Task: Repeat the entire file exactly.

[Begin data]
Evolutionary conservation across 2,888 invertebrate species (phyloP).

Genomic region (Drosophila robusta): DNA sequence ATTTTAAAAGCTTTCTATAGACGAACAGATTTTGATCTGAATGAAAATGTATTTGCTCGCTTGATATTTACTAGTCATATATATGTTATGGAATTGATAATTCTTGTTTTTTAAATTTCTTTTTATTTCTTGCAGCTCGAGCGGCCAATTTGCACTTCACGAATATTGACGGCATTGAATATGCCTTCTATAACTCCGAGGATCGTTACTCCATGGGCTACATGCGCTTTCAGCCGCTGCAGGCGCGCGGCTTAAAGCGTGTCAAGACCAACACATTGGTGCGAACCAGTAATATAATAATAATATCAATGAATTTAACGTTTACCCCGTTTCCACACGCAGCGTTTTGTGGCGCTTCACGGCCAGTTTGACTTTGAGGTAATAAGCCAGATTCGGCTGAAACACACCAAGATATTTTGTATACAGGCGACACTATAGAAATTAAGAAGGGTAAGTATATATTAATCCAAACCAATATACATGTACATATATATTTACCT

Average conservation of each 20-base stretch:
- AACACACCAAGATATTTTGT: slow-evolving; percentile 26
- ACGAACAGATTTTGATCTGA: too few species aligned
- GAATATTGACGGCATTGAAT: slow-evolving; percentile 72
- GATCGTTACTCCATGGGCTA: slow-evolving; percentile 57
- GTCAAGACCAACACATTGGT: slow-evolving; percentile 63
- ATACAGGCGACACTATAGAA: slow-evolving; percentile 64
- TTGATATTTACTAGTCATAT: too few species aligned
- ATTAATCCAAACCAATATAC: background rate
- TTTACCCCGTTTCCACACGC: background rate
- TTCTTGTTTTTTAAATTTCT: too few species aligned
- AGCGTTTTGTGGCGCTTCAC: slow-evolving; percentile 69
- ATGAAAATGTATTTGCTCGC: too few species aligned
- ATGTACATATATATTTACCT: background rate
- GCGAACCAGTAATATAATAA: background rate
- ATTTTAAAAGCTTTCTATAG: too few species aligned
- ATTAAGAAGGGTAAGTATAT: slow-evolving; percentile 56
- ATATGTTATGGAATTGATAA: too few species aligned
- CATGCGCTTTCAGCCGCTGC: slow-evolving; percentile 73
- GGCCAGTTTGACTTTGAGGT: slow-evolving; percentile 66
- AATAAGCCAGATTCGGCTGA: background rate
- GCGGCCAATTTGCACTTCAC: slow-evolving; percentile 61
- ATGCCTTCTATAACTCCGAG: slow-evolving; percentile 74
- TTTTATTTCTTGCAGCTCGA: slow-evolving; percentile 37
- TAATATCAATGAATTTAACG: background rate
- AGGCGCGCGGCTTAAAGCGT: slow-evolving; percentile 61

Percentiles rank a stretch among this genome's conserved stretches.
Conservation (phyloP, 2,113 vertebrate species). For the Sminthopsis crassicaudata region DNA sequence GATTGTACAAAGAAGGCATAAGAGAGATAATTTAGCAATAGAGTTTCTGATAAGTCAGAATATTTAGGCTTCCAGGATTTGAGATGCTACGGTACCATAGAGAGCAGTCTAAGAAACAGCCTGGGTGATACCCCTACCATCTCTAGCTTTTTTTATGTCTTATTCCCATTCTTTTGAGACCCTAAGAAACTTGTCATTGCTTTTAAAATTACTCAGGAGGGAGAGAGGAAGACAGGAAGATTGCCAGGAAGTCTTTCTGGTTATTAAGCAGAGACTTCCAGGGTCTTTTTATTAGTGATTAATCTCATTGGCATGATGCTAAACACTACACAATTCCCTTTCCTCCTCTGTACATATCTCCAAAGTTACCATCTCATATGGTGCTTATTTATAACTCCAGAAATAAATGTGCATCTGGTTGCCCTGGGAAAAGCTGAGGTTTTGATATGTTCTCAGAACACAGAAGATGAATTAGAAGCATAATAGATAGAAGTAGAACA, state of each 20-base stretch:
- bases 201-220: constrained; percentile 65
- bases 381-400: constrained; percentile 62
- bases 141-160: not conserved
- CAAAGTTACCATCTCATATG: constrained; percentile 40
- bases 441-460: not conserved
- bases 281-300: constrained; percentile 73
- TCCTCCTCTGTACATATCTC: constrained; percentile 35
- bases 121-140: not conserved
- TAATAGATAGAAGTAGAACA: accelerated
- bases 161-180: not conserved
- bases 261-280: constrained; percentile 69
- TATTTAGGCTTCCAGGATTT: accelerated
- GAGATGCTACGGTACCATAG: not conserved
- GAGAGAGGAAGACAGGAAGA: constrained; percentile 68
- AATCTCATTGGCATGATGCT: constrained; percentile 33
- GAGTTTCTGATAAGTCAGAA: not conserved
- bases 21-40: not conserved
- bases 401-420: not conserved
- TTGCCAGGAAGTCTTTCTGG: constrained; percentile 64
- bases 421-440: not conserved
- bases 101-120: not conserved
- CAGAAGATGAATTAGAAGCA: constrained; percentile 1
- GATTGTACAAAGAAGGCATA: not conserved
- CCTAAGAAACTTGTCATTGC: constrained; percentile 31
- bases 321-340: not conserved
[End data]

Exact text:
Evolutionary conservation across 2,888 invertebrate species (phyloP).

Genomic region (Drosophila robusta): DNA sequence ATTTTAAAAGCTTTCTATAGACGAACAGATTTTGATCTGAATGAAAATGTATTTGCTCGCTTGATATTTACTAGTCATATATATGTTATGGAATTGATAATTCTTGTTTTTTAAATTTCTTTTTATTTCTTGCAGCTCGAGCGGCCAATTTGCACTTCACGAATATTGACGGCATTGAATATGCCTTCTATAACTCCGAGGATCGTTACTCCATGGGCTACATGCGCTTTCAGCCGCTGCAGGCGCGCGGCTTAAAGCGTGTCAAGACCAACACATTGGTGCGAACCAGTAATATAATAATAATATCAATGAATTTAACGTTTACCCCGTTTCCACACGCAGCGTTTTGTGGCGCTTCACGGCCAGTTTGACTTTGAGGTAATAAGCCAGATTCGGCTGAAACACACCAAGATATTTTGTATACAGGCGACACTATAGAAATTAAGAAGGGTAAGTATATATTAATCCAAACCAATATACATGTACATATATATTTACCT

Average conservation of each 20-base stretch:
- AACACACCAAGATATTTTGT: slow-evolving; percentile 26
- ACGAACAGATTTTGATCTGA: too few species aligned
- GAATATTGACGGCATTGAAT: slow-evolving; percentile 72
- GATCGTTACTCCATGGGCTA: slow-evolving; percentile 57
- GTCAAGACCAACACATTGGT: slow-evolving; percentile 63
- ATACAGGCGACACTATAGAA: slow-evolving; percentile 64
- TTGATATTTACTAGTCATAT: too few species aligned
- ATTAATCCAAACCAATATAC: background rate
- TTTACCCCGTTTCCACACGC: background rate
- TTCTTGTTTTTTAAATTTCT: too few species aligned
- AGCGTTTTGTGGCGCTTCAC: slow-evolving; percentile 69
- ATGAAAATGTATTTGCTCGC: too few species aligned
- ATGTACATATATATTTACCT: background rate
- GCGAACCAGTAATATAATAA: background rate
- ATTTTAAAAGCTTTCTATAG: too few species aligned
- ATTAAGAAGGGTAAGTATAT: slow-evolving; percentile 56
- ATATGTTATGGAATTGATAA: too few species aligned
- CATGCGCTTTCAGCCGCTGC: slow-evolving; percentile 73
- GGCCAGTTTGACTTTGAGGT: slow-evolving; percentile 66
- AATAAGCCAGATTCGGCTGA: background rate
- GCGGCCAATTTGCACTTCAC: slow-evolving; percentile 61
- ATGCCTTCTATAACTCCGAG: slow-evolving; percentile 74
- TTTTATTTCTTGCAGCTCGA: slow-evolving; percentile 37
- TAATATCAATGAATTTAACG: background rate
- AGGCGCGCGGCTTAAAGCGT: slow-evolving; percentile 61

Percentiles rank a stretch among this genome's conserved stretches.
Conservation (phyloP, 2,113 vertebrate species). For the Sminthopsis crassicaudata region DNA sequence GATTGTACAAAGAAGGCATAAGAGAGATAATTTAGCAATAGAGTTTCTGATAAGTCAGAATATTTAGGCTTCCAGGATTTGAGATGCTACGGTACCATAGAGAGCAGTCTAAGAAACAGCCTGGGTGATACCCCTACCATCTCTAGCTTTTTTTATGTCTTATTCCCATTCTTTTGAGACCCTAAGAAACTTGTCATTGCTTTTAAAATTACTCAGGAGGGAGAGAGGAAGACAGGAAGATTGCCAGGAAGTCTTTCTGGTTATTAAGCAGAGACTTCCAGGGTCTTTTTATTAGTGATTAATCTCATTGGCATGATGCTAAACACTACACAATTCCCTTTCCTCCTCTGTACATATCTCCAAAGTTACCATCTCATATGGTGCTTATTTATAACTCCAGAAATAAATGTGCATCTGGTTGCCCTGGGAAAAGCTGAGGTTTTGATATGTTCTCAGAACACAGAAGATGAATTAGAAGCATAATAGATAGAAGTAGAACA, state of each 20-base stretch:
- bases 201-220: constrained; percentile 65
- bases 381-400: constrained; percentile 62
- bases 141-160: not conserved
- CAAAGTTACCATCTCATATG: constrained; percentile 40
- bases 441-460: not conserved
- bases 281-300: constrained; percentile 73
- TCCTCCTCTGTACATATCTC: constrained; percentile 35
- bases 121-140: not conserved
- TAATAGATAGAAGTAGAACA: accelerated
- bases 161-180: not conserved
- bases 261-280: constrained; percentile 69
- TATTTAGGCTTCCAGGATTT: accelerated
- GAGATGCTACGGTACCATAG: not conserved
- GAGAGAGGAAGACAGGAAGA: constrained; percentile 68
- AATCTCATTGGCATGATGCT: constrained; percentile 33
- GAGTTTCTGATAAGTCAGAA: not conserved
- bases 21-40: not conserved
- bases 401-420: not conserved
- TTGCCAGGAAGTCTTTCTGG: constrained; percentile 64
- bases 421-440: not conserved
- bases 101-120: not conserved
- CAGAAGATGAATTAGAAGCA: constrained; percentile 1
- GATTGTACAAAGAAGGCATA: not conserved
- CCTAAGAAACTTGTCATTGC: constrained; percentile 31
- bases 321-340: not conserved